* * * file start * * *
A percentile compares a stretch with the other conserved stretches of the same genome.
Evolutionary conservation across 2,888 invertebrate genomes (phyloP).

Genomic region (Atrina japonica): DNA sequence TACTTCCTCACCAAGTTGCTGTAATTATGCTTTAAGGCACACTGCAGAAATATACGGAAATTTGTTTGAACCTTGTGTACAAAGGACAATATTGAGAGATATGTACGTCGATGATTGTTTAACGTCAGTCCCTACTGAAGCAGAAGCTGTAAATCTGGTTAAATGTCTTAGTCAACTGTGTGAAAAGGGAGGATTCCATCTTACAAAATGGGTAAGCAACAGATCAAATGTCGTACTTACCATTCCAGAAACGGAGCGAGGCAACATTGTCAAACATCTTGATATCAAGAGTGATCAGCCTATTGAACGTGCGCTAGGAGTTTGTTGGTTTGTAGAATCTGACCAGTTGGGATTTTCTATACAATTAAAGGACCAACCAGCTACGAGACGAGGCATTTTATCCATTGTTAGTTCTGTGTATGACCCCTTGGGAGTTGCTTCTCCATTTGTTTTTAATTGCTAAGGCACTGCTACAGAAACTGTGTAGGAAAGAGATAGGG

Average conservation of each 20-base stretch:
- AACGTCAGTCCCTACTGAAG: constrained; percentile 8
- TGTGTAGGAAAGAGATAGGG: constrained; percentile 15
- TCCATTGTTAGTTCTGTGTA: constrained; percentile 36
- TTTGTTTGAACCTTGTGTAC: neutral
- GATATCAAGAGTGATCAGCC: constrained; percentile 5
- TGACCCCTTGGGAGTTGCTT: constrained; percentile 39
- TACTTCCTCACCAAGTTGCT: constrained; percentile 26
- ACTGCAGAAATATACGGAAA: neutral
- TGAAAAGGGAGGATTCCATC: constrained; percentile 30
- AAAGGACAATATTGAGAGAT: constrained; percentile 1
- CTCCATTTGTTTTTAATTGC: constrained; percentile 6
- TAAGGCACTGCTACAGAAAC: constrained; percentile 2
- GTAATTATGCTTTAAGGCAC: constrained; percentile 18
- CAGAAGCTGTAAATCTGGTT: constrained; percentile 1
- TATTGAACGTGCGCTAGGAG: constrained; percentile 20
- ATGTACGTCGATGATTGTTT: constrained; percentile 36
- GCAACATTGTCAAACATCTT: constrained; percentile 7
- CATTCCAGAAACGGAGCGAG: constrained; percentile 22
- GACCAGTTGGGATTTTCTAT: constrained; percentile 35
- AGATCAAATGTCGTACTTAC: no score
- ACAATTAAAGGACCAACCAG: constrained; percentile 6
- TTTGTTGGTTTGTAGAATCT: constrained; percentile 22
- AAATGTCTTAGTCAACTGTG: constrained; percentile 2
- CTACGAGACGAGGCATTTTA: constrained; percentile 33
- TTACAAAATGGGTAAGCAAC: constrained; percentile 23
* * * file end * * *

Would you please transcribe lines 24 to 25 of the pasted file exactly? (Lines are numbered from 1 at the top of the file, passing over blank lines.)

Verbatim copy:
- AGATCAAATGTCGTACTTAC: no score
- ACAATTAAAGGACCAACCAG: constrained; percentile 6